‘Oumuamua: is the first interstellar object to visit our solar system an alien spacecraft?

An image to illustrate 'Oumuamua the interstellar object which is not an alien spacecraft
In this artist's concept, the interstellar object 'Oumuamua is depicted as a cigar-shaped body. A new analysis strongly suggests that 'Oumuamua has a natural origin and is not an alien spacecraft. ©ESO/M. Kornmesser,

Astronomers discovered ‘Oumuamua, the first known interstellar object to visit our solar system on October 19, 2017. But is it an alien spacecraft?

The strange appearance of ‘Oumuamua, red, elongated and cigarlike, led some people to speculate that it could be an alien spacecraft. The new research suggests it is actually a natural phenomenon of another kind.

Matthew Knight, an associate research scientist in the University of Maryland Department of Astronomy who co-led the study, commented: “We have never seen anything like ‘Oumuamua in our solar system. It’s really a mystery still. But our preference is to stick with analogs we know, unless or until we find something unique. The alien spacecraft hypothesis is a fun idea, but our analysis suggests there is a whole host of natural phenomena that could explain it.”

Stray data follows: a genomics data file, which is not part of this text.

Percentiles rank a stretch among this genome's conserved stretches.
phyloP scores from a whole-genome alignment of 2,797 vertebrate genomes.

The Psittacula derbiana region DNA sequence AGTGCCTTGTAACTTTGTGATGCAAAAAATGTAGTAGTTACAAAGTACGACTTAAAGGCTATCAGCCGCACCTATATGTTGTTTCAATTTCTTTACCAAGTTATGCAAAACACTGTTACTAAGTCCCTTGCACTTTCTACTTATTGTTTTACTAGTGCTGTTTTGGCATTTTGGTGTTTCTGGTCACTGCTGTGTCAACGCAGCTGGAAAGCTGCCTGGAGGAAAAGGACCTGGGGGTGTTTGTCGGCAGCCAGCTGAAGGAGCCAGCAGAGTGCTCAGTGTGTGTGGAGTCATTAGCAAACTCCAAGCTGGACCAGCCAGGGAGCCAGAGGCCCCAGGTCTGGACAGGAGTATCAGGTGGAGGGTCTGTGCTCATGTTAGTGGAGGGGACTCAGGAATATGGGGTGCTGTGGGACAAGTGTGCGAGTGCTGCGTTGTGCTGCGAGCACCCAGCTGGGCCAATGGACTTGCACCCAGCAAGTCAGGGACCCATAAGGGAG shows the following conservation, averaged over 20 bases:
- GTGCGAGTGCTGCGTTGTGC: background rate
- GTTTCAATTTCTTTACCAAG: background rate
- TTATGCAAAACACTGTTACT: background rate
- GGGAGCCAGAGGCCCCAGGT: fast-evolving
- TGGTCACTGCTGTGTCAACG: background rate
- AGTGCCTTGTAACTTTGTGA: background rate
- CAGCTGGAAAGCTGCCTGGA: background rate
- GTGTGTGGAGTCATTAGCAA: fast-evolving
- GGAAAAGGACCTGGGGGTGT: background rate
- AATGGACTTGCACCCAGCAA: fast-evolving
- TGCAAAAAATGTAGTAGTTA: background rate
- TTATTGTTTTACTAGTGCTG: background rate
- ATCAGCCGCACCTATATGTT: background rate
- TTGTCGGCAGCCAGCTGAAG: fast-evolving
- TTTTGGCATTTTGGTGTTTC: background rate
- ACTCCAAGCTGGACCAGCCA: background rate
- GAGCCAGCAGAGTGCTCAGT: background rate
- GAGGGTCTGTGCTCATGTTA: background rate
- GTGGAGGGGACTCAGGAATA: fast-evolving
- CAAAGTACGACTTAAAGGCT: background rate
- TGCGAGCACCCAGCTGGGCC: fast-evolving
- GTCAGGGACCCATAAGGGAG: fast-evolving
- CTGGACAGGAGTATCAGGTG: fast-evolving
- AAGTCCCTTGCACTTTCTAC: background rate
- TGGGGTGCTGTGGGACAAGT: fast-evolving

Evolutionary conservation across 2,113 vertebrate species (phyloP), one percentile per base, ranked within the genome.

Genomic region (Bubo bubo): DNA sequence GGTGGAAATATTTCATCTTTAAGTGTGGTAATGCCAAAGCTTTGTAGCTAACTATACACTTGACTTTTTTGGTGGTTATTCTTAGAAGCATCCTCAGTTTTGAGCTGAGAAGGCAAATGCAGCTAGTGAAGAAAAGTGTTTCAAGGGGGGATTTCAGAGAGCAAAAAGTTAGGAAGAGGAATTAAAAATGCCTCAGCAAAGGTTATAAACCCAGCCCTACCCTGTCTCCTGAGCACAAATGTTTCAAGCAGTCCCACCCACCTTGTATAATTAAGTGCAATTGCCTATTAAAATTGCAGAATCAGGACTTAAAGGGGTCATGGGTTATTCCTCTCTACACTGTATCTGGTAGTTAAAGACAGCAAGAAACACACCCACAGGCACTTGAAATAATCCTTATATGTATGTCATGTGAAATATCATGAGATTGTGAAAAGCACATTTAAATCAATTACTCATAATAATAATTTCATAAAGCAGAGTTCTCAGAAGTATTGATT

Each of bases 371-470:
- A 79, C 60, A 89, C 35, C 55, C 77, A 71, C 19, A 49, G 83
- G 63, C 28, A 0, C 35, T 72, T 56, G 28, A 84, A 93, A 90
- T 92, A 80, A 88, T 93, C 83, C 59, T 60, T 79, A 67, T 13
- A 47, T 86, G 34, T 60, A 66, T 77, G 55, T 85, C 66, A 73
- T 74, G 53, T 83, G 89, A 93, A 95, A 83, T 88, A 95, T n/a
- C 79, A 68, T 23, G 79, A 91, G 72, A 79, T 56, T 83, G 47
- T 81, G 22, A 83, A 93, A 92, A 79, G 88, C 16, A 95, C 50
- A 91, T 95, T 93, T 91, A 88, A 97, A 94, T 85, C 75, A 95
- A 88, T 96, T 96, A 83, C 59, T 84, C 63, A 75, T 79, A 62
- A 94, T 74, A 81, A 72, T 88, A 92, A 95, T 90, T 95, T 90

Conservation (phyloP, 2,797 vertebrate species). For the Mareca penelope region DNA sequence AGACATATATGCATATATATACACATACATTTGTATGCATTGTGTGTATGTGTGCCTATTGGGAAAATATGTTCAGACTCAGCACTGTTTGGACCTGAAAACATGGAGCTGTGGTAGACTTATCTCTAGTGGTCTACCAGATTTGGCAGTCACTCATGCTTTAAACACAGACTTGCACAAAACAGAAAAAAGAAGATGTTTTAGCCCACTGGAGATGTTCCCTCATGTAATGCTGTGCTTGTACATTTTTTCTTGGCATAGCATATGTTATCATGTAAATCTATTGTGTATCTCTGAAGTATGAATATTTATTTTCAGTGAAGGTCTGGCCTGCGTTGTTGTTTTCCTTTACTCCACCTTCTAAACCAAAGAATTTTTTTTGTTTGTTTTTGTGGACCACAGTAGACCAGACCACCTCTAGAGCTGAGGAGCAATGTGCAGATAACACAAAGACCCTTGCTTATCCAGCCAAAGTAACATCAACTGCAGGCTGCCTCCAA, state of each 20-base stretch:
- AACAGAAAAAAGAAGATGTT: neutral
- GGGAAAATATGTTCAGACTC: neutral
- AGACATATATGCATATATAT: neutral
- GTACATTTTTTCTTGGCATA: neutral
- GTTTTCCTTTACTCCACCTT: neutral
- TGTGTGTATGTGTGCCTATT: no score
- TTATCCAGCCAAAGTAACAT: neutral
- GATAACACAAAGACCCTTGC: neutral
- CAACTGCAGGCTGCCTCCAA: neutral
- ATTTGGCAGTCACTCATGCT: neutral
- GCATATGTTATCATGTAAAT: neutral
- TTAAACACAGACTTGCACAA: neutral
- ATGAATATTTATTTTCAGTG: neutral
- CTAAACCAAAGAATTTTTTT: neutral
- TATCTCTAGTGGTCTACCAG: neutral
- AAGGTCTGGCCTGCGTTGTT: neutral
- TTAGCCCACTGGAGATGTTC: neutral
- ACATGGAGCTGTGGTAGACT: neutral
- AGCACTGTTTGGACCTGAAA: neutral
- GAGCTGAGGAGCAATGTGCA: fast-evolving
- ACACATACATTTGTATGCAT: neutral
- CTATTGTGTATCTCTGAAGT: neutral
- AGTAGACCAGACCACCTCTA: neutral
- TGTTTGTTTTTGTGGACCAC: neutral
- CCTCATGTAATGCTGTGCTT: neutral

Naming ‘Oumuamua

The astronomers formally named the object 1I/2017 U1 and gave it the common name ‘Oumuamua, which roughly translates to “scout” in Hawaiian.

The difficulty of classifying the interstellar object

According to the University of Maryland, researchers from around the globe tried to collect as much data as possible before it travelled beyond the reach of telescopes, which meant they only had a few weeks of observation.

Knight explained: “The motion of ‘Oumuamua didn’t simply follow gravity along a parabolic orbit as we would expect from an asteroid. But visually, it hasn’t ever displayed any of the cometlike characteristics we’d expect. There is no discernable coma-the cloud of ice, dust and gas that surrounds active comets-nor a dust tail or gas jets.”

The study authors conclude: “We find that in all cases, the observations are consistent with a purely natural origin for ‘Oumuamua.”

Future interstellar visitors

Knight added: “In the next 10 years, we expect to begin seeing more objects like ‘Oumuamua. The LSST will be leaps and bounds beyond any other survey we have in terms of capability to find small interstellar visitors. We may start seeing a new object every year. That’s when we’ll start to know whether ‘Oumuamua is weird, or common. If we find 10-20 of these things and ‘Oumuamua still looks unusual, we’ll have to reexamine our explanations.”

Source: University of Maryland

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